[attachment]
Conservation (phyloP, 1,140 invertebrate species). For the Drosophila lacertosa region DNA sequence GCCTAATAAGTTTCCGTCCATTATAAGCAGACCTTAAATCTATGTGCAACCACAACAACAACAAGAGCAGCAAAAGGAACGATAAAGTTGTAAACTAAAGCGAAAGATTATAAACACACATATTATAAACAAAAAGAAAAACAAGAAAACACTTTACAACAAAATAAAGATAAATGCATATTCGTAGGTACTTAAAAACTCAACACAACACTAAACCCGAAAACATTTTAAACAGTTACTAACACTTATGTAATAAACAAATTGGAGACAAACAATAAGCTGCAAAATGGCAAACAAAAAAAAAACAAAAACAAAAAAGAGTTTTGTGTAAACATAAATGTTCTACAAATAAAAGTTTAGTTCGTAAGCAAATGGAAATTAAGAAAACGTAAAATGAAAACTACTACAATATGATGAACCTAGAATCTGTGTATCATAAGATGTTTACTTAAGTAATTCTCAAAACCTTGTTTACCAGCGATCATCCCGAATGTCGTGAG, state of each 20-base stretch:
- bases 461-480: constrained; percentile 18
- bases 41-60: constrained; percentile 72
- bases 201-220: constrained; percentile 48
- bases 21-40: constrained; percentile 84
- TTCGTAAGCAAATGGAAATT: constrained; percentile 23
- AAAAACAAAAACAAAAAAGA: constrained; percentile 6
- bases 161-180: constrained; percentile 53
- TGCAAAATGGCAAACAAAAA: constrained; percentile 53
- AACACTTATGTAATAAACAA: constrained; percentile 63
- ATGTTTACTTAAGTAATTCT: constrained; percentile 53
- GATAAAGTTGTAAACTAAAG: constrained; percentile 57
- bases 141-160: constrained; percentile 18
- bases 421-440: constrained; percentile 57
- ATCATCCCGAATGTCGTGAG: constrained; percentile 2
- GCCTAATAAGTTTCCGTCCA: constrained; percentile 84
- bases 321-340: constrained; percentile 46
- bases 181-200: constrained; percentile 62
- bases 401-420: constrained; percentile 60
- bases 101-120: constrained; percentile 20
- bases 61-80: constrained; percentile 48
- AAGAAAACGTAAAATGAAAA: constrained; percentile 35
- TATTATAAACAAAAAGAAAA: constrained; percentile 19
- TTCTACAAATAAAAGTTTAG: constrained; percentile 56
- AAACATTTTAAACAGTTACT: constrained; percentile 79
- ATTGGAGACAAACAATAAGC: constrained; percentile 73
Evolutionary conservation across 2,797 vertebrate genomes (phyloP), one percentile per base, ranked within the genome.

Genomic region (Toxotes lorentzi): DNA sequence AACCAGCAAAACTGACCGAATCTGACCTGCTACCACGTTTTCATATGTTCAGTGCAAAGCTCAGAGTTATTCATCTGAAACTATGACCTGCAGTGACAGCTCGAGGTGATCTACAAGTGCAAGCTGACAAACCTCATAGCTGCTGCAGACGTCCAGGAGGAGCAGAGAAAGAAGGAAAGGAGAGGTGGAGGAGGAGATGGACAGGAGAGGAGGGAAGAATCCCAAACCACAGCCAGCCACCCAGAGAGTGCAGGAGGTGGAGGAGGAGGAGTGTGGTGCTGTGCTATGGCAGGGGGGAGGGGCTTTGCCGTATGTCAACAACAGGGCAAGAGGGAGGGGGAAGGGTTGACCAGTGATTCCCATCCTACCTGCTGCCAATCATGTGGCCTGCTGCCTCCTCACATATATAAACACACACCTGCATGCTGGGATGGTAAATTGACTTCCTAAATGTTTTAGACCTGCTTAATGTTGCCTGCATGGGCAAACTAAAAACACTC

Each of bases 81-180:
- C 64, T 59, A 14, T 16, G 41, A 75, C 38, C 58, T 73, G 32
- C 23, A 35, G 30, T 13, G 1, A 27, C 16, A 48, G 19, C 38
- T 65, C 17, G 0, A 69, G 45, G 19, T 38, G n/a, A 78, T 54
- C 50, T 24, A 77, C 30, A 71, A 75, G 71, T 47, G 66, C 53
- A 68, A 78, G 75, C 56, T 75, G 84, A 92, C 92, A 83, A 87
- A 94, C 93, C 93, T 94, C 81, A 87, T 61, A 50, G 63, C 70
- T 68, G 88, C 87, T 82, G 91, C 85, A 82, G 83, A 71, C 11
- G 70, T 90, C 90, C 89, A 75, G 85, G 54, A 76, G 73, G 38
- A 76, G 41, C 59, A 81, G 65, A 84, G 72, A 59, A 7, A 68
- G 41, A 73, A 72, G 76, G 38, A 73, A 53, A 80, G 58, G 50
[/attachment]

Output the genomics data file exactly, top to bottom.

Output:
Conservation (phyloP, 1,140 invertebrate species). For the Drosophila lacertosa region DNA sequence GCCTAATAAGTTTCCGTCCATTATAAGCAGACCTTAAATCTATGTGCAACCACAACAACAACAAGAGCAGCAAAAGGAACGATAAAGTTGTAAACTAAAGCGAAAGATTATAAACACACATATTATAAACAAAAAGAAAAACAAGAAAACACTTTACAACAAAATAAAGATAAATGCATATTCGTAGGTACTTAAAAACTCAACACAACACTAAACCCGAAAACATTTTAAACAGTTACTAACACTTATGTAATAAACAAATTGGAGACAAACAATAAGCTGCAAAATGGCAAACAAAAAAAAAACAAAAACAAAAAAGAGTTTTGTGTAAACATAAATGTTCTACAAATAAAAGTTTAGTTCGTAAGCAAATGGAAATTAAGAAAACGTAAAATGAAAACTACTACAATATGATGAACCTAGAATCTGTGTATCATAAGATGTTTACTTAAGTAATTCTCAAAACCTTGTTTACCAGCGATCATCCCGAATGTCGTGAG, state of each 20-base stretch:
- bases 461-480: constrained; percentile 18
- bases 41-60: constrained; percentile 72
- bases 201-220: constrained; percentile 48
- bases 21-40: constrained; percentile 84
- TTCGTAAGCAAATGGAAATT: constrained; percentile 23
- AAAAACAAAAACAAAAAAGA: constrained; percentile 6
- bases 161-180: constrained; percentile 53
- TGCAAAATGGCAAACAAAAA: constrained; percentile 53
- AACACTTATGTAATAAACAA: constrained; percentile 63
- ATGTTTACTTAAGTAATTCT: constrained; percentile 53
- GATAAAGTTGTAAACTAAAG: constrained; percentile 57
- bases 141-160: constrained; percentile 18
- bases 421-440: constrained; percentile 57
- ATCATCCCGAATGTCGTGAG: constrained; percentile 2
- GCCTAATAAGTTTCCGTCCA: constrained; percentile 84
- bases 321-340: constrained; percentile 46
- bases 181-200: constrained; percentile 62
- bases 401-420: constrained; percentile 60
- bases 101-120: constrained; percentile 20
- bases 61-80: constrained; percentile 48
- AAGAAAACGTAAAATGAAAA: constrained; percentile 35
- TATTATAAACAAAAAGAAAA: constrained; percentile 19
- TTCTACAAATAAAAGTTTAG: constrained; percentile 56
- AAACATTTTAAACAGTTACT: constrained; percentile 79
- ATTGGAGACAAACAATAAGC: constrained; percentile 73
Evolutionary conservation across 2,797 vertebrate genomes (phyloP), one percentile per base, ranked within the genome.

Genomic region (Toxotes lorentzi): DNA sequence AACCAGCAAAACTGACCGAATCTGACCTGCTACCACGTTTTCATATGTTCAGTGCAAAGCTCAGAGTTATTCATCTGAAACTATGACCTGCAGTGACAGCTCGAGGTGATCTACAAGTGCAAGCTGACAAACCTCATAGCTGCTGCAGACGTCCAGGAGGAGCAGAGAAAGAAGGAAAGGAGAGGTGGAGGAGGAGATGGACAGGAGAGGAGGGAAGAATCCCAAACCACAGCCAGCCACCCAGAGAGTGCAGGAGGTGGAGGAGGAGGAGTGTGGTGCTGTGCTATGGCAGGGGGGAGGGGCTTTGCCGTATGTCAACAACAGGGCAAGAGGGAGGGGGAAGGGTTGACCAGTGATTCCCATCCTACCTGCTGCCAATCATGTGGCCTGCTGCCTCCTCACATATATAAACACACACCTGCATGCTGGGATGGTAAATTGACTTCCTAAATGTTTTAGACCTGCTTAATGTTGCCTGCATGGGCAAACTAAAAACACTC

Each of bases 81-180:
- C 64, T 59, A 14, T 16, G 41, A 75, C 38, C 58, T 73, G 32
- C 23, A 35, G 30, T 13, G 1, A 27, C 16, A 48, G 19, C 38
- T 65, C 17, G 0, A 69, G 45, G 19, T 38, G n/a, A 78, T 54
- C 50, T 24, A 77, C 30, A 71, A 75, G 71, T 47, G 66, C 53
- A 68, A 78, G 75, C 56, T 75, G 84, A 92, C 92, A 83, A 87
- A 94, C 93, C 93, T 94, C 81, A 87, T 61, A 50, G 63, C 70
- T 68, G 88, C 87, T 82, G 91, C 85, A 82, G 83, A 71, C 11
- G 70, T 90, C 90, C 89, A 75, G 85, G 54, A 76, G 73, G 38
- A 76, G 41, C 59, A 81, G 65, A 84, G 72, A 59, A 7, A 68
- G 41, A 73, A 72, G 76, G 38, A 73, A 53, A 80, G 58, G 50